Laser-Based Hacking from Afar Goes Beyond Amazon Alexa

The team that hacked Amazon Echo and other smart speakers using a laser pointer continue to investigate why MEMS microphones respond to sound.

Imagine someone hacking into an Amazon Alexa device using a laser beam and then doing some online shopping using that person account. This is a scenario presented by a group of researchers who are exploring why digital home assistants and other sensing systems that use sound commands to perform functions can be hacked by light.

The same team that last year mounted a signal-injection attack against a range of smart speakers merely by using a laser pointer are still unraveling the mystery of why the microelectro-mechanical systems (MEMS) microphones in the products turn the light signals into sound.

Researchers at the time said that they were able to launch inaudible commands by shining lasers – from as far  as 360 feet – at the microphones on various popular voice assistants, including Amazon Alexa, Apple Siri, Facebook Portal, and Google Assistant.

“[B]y modulating an electrical signal in the intensity of a light beam, attackers can trick microphones into producing electrical signals as if they are receiving genuine audio,” said researchers at the time.

Now, the team– Sara Rampazzi, an assistant professor at the University of Florida; and Benjamin Cyr and Daniel Genkin, a PhD student and an assistant professor, respectively, at the University of Michigan — has expanded these light-based attacks beyond the digital assistants into other aspects of the connected home.

Alexa, Siri, Google Smart Speakers Hacked Via Laser Beam

Demonstration of Light Commands vulnerability and exploitation on MEMS microphones.

They broadened their research to show how light can be used to manipulate a wider range of digital assistants—including Amazon Echo 3 — but also sensing systems found in medical devices, autonomous vehicles, industrial systems and even space systems.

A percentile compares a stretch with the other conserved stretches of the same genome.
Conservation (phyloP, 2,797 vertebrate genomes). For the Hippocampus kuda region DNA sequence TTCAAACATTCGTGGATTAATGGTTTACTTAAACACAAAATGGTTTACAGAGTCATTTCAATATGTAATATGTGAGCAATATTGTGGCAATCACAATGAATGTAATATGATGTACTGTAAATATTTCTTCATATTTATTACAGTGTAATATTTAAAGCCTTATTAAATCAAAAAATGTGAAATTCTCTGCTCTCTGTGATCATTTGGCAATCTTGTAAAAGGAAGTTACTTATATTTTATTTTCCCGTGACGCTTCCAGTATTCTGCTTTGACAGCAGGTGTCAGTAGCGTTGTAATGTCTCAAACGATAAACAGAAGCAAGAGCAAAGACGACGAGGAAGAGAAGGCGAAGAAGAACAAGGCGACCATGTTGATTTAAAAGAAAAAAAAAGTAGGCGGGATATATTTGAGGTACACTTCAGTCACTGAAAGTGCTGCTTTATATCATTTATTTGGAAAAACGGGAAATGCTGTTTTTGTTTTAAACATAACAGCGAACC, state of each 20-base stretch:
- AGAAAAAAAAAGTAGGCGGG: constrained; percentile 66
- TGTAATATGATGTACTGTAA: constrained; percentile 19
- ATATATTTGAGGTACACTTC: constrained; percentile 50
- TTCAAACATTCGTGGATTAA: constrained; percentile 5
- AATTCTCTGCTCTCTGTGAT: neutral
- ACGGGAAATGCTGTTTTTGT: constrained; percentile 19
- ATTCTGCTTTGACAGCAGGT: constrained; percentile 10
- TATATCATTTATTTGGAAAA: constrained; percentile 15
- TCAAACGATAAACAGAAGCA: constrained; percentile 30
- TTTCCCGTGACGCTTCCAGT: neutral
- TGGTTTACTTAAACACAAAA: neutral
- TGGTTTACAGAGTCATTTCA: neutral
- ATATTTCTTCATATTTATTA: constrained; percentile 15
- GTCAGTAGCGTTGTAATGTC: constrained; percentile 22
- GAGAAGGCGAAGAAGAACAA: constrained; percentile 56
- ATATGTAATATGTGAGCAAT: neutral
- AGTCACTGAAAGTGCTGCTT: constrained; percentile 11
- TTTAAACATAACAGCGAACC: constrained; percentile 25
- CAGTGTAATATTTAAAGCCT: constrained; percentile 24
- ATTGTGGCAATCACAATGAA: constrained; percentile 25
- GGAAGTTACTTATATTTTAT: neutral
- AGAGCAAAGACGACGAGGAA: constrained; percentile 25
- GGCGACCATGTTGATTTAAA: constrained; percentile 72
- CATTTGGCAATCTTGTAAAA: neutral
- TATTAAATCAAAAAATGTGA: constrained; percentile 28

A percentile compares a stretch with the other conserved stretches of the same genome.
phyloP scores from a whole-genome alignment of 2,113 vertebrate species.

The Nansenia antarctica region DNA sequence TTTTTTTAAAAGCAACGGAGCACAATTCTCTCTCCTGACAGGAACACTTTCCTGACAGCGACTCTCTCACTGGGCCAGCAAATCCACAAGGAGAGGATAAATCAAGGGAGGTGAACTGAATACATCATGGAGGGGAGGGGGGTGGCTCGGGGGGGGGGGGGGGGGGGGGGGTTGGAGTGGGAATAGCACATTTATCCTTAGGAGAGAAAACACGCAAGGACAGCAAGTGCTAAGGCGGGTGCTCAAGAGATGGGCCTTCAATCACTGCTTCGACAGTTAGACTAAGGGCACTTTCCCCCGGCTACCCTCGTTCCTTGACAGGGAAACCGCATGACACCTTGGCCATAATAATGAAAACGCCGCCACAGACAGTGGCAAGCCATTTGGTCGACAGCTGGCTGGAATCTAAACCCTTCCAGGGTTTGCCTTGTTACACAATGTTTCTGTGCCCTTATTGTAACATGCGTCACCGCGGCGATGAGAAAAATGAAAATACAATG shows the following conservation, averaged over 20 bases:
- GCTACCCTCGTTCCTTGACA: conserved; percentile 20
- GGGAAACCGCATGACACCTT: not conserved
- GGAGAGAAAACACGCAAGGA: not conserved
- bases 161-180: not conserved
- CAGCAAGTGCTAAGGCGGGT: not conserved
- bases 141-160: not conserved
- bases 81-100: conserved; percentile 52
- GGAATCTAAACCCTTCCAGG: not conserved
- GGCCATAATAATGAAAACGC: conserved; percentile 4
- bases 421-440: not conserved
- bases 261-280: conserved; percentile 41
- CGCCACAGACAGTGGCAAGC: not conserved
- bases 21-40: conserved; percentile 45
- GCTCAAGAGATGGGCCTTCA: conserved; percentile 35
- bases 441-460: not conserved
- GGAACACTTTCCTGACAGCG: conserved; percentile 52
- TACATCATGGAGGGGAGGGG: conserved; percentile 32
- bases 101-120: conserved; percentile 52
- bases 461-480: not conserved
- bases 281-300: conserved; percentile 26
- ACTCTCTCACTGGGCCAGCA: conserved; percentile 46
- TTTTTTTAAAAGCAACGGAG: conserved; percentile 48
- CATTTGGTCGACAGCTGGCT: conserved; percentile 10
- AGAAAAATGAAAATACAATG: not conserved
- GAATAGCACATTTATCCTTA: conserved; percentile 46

The researchers also delved into how the ecosystem of devices connected to voice-activated assistants — such as smart-locks, home switches and even cars — also fail under common security vulnerabilities that can make these attacks even more dangerous. The paper shows how using a digital assistant as the gateway can allow attackers to take control of other devices in the home: Once an attacker takes control of a digital assistant, he or she can have the run of any device connected to it that also responds to voice commands. Indeed, these attacks can get even more interesting if these devices are connected to other aspects of the smart home, such as smart door locks, garage doors, computers and even people’s cars, they said.

“User authentication on these devices is often lacking, allowing the attacker to use light-injected voice commands to unlock the target’s smartlock-protected front doors, open garage doors, shop on e-commerce websites at the target’s expense, or even unlock and start various vehicles connected to the target’s Google account (e.g., Tesla and Ford),” researchers wrote in their paper.

The team plans to present the evolution of their research at Black Hat Europe on Dec. 10, though they acknowledge they still aren’t entirely sure why the light-based attack works, Cyr said in a report published on Dark Reading.

“There’s still some mystery around the physical causality on how it’s working,” he told the publication. “We’re investigating that more in-depth.”

The attack that researchers outlined last year leveraged the design of of smart assistants’ microphones — the last generation of Amazon Echo, Apple Siri, Facebook Portal and Google Home — and was dubbed “light commands.”

Researchers focused on the MEMs microphones, which work by converting sound (voice commands) into electrical signals. However, the team said that they were able to launch inaudible commands by shining lasers — from as far as 110 meters, or 360 feet — at the microphones.

The team does offer some mitigations for these attacks from both software and hardware perspectives. On the software side, users can add an extra layer of authentication on devices to “somewhat” prevent attacks, although usability can suffer, researchers said.

In terms of hardware, reducing the amount of light that reaches the microphones by using a barrier or diffracting film to physically block straight light beams — allowing soundwaves to detour around the obstacle — could help mitigate attacks, they said.

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